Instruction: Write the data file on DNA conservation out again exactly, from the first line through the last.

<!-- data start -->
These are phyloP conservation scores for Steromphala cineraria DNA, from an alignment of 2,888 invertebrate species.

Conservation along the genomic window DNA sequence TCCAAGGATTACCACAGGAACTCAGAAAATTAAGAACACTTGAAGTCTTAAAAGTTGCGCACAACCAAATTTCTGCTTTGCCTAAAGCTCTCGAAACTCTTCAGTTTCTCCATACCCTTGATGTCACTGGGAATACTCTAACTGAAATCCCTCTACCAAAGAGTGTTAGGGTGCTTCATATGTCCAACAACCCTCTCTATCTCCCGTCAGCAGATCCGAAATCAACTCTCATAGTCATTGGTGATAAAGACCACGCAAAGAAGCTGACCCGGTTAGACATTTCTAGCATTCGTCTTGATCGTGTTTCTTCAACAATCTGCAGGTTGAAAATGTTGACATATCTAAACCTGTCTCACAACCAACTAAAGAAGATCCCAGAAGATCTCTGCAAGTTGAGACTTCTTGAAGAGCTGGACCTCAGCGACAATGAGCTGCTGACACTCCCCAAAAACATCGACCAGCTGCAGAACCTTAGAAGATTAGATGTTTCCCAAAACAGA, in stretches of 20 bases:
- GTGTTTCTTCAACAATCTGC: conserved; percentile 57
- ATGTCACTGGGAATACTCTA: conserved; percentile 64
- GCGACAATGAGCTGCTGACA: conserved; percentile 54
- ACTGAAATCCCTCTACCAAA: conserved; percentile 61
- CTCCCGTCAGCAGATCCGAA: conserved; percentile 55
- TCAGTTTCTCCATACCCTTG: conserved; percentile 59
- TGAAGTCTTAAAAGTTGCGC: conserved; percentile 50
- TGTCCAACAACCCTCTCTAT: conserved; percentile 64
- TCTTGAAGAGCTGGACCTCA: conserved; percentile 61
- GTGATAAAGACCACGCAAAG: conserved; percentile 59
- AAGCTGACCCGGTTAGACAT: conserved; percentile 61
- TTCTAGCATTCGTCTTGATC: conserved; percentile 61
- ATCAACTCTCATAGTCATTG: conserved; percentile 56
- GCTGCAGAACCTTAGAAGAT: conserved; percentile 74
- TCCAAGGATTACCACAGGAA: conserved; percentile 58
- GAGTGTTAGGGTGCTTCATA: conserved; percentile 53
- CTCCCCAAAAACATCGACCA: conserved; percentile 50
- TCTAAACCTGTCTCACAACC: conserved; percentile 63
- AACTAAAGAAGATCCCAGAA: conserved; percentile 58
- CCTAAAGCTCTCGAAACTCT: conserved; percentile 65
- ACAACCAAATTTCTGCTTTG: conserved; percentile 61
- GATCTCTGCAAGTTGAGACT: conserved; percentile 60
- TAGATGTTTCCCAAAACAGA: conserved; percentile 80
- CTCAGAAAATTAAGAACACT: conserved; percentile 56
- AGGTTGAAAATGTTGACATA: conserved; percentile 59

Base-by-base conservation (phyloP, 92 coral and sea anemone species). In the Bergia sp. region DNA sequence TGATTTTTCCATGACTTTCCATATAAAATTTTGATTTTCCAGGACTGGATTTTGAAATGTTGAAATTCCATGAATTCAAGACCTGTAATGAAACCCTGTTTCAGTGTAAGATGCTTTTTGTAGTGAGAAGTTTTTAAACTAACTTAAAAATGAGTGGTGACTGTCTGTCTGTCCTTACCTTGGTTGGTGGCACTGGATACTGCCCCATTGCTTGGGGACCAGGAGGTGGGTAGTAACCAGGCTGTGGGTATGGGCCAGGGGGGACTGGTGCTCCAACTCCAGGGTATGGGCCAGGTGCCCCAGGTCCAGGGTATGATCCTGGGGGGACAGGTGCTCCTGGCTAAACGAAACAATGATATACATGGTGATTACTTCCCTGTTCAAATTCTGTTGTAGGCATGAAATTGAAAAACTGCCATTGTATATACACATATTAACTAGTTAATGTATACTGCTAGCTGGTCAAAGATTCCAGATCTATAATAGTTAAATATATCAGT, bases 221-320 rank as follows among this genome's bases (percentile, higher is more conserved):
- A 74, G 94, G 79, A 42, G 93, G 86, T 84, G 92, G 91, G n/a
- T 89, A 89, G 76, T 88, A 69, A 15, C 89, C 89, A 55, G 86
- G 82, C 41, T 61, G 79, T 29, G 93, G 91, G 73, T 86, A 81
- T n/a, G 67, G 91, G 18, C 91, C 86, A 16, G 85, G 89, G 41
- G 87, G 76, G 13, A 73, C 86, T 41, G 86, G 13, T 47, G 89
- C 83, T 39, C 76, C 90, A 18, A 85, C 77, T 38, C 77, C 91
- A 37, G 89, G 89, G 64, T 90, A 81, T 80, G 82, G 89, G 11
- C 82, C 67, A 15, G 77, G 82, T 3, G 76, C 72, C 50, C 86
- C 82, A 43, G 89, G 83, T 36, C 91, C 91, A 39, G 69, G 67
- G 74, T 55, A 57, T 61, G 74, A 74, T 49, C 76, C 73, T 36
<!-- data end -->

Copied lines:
These are phyloP conservation scores for Steromphala cineraria DNA, from an alignment of 2,888 invertebrate species.

Conservation along the genomic window DNA sequence TCCAAGGATTACCACAGGAACTCAGAAAATTAAGAACACTTGAAGTCTTAAAAGTTGCGCACAACCAAATTTCTGCTTTGCCTAAAGCTCTCGAAACTCTTCAGTTTCTCCATACCCTTGATGTCACTGGGAATACTCTAACTGAAATCCCTCTACCAAAGAGTGTTAGGGTGCTTCATATGTCCAACAACCCTCTCTATCTCCCGTCAGCAGATCCGAAATCAACTCTCATAGTCATTGGTGATAAAGACCACGCAAAGAAGCTGACCCGGTTAGACATTTCTAGCATTCGTCTTGATCGTGTTTCTTCAACAATCTGCAGGTTGAAAATGTTGACATATCTAAACCTGTCTCACAACCAACTAAAGAAGATCCCAGAAGATCTCTGCAAGTTGAGACTTCTTGAAGAGCTGGACCTCAGCGACAATGAGCTGCTGACACTCCCCAAAAACATCGACCAGCTGCAGAACCTTAGAAGATTAGATGTTTCCCAAAACAGA, in stretches of 20 bases:
- GTGTTTCTTCAACAATCTGC: conserved; percentile 57
- ATGTCACTGGGAATACTCTA: conserved; percentile 64
- GCGACAATGAGCTGCTGACA: conserved; percentile 54
- ACTGAAATCCCTCTACCAAA: conserved; percentile 61
- CTCCCGTCAGCAGATCCGAA: conserved; percentile 55
- TCAGTTTCTCCATACCCTTG: conserved; percentile 59
- TGAAGTCTTAAAAGTTGCGC: conserved; percentile 50
- TGTCCAACAACCCTCTCTAT: conserved; percentile 64
- TCTTGAAGAGCTGGACCTCA: conserved; percentile 61
- GTGATAAAGACCACGCAAAG: conserved; percentile 59
- AAGCTGACCCGGTTAGACAT: conserved; percentile 61
- TTCTAGCATTCGTCTTGATC: conserved; percentile 61
- ATCAACTCTCATAGTCATTG: conserved; percentile 56
- GCTGCAGAACCTTAGAAGAT: conserved; percentile 74
- TCCAAGGATTACCACAGGAA: conserved; percentile 58
- GAGTGTTAGGGTGCTTCATA: conserved; percentile 53
- CTCCCCAAAAACATCGACCA: conserved; percentile 50
- TCTAAACCTGTCTCACAACC: conserved; percentile 63
- AACTAAAGAAGATCCCAGAA: conserved; percentile 58
- CCTAAAGCTCTCGAAACTCT: conserved; percentile 65
- ACAACCAAATTTCTGCTTTG: conserved; percentile 61
- GATCTCTGCAAGTTGAGACT: conserved; percentile 60
- TAGATGTTTCCCAAAACAGA: conserved; percentile 80
- CTCAGAAAATTAAGAACACT: conserved; percentile 56
- AGGTTGAAAATGTTGACATA: conserved; percentile 59

Base-by-base conservation (phyloP, 92 coral and sea anemone species). In the Bergia sp. region DNA sequence TGATTTTTCCATGACTTTCCATATAAAATTTTGATTTTCCAGGACTGGATTTTGAAATGTTGAAATTCCATGAATTCAAGACCTGTAATGAAACCCTGTTTCAGTGTAAGATGCTTTTTGTAGTGAGAAGTTTTTAAACTAACTTAAAAATGAGTGGTGACTGTCTGTCTGTCCTTACCTTGGTTGGTGGCACTGGATACTGCCCCATTGCTTGGGGACCAGGAGGTGGGTAGTAACCAGGCTGTGGGTATGGGCCAGGGGGGACTGGTGCTCCAACTCCAGGGTATGGGCCAGGTGCCCCAGGTCCAGGGTATGATCCTGGGGGGACAGGTGCTCCTGGCTAAACGAAACAATGATATACATGGTGATTACTTCCCTGTTCAAATTCTGTTGTAGGCATGAAATTGAAAAACTGCCATTGTATATACACATATTAACTAGTTAATGTATACTGCTAGCTGGTCAAAGATTCCAGATCTATAATAGTTAAATATATCAGT, bases 221-320 rank as follows among this genome's bases (percentile, higher is more conserved):
- A 74, G 94, G 79, A 42, G 93, G 86, T 84, G 92, G 91, G n/a
- T 89, A 89, G 76, T 88, A 69, A 15, C 89, C 89, A 55, G 86
- G 82, C 41, T 61, G 79, T 29, G 93, G 91, G 73, T 86, A 81
- T n/a, G 67, G 91, G 18, C 91, C 86, A 16, G 85, G 89, G 41
- G 87, G 76, G 13, A 73, C 86, T 41, G 86, G 13, T 47, G 89
- C 83, T 39, C 76, C 90, A 18, A 85, C 77, T 38, C 77, C 91
- A 37, G 89, G 89, G 64, T 90, A 81, T 80, G 82, G 89, G 11
- C 82, C 67, A 15, G 77, G 82, T 3, G 76, C 72, C 50, C 86
- C 82, A 43, G 89, G 83, T 36, C 91, C 91, A 39, G 69, G 67
- G 74, T 55, A 57, T 61, G 74, A 74, T 49, C 76, C 73, T 36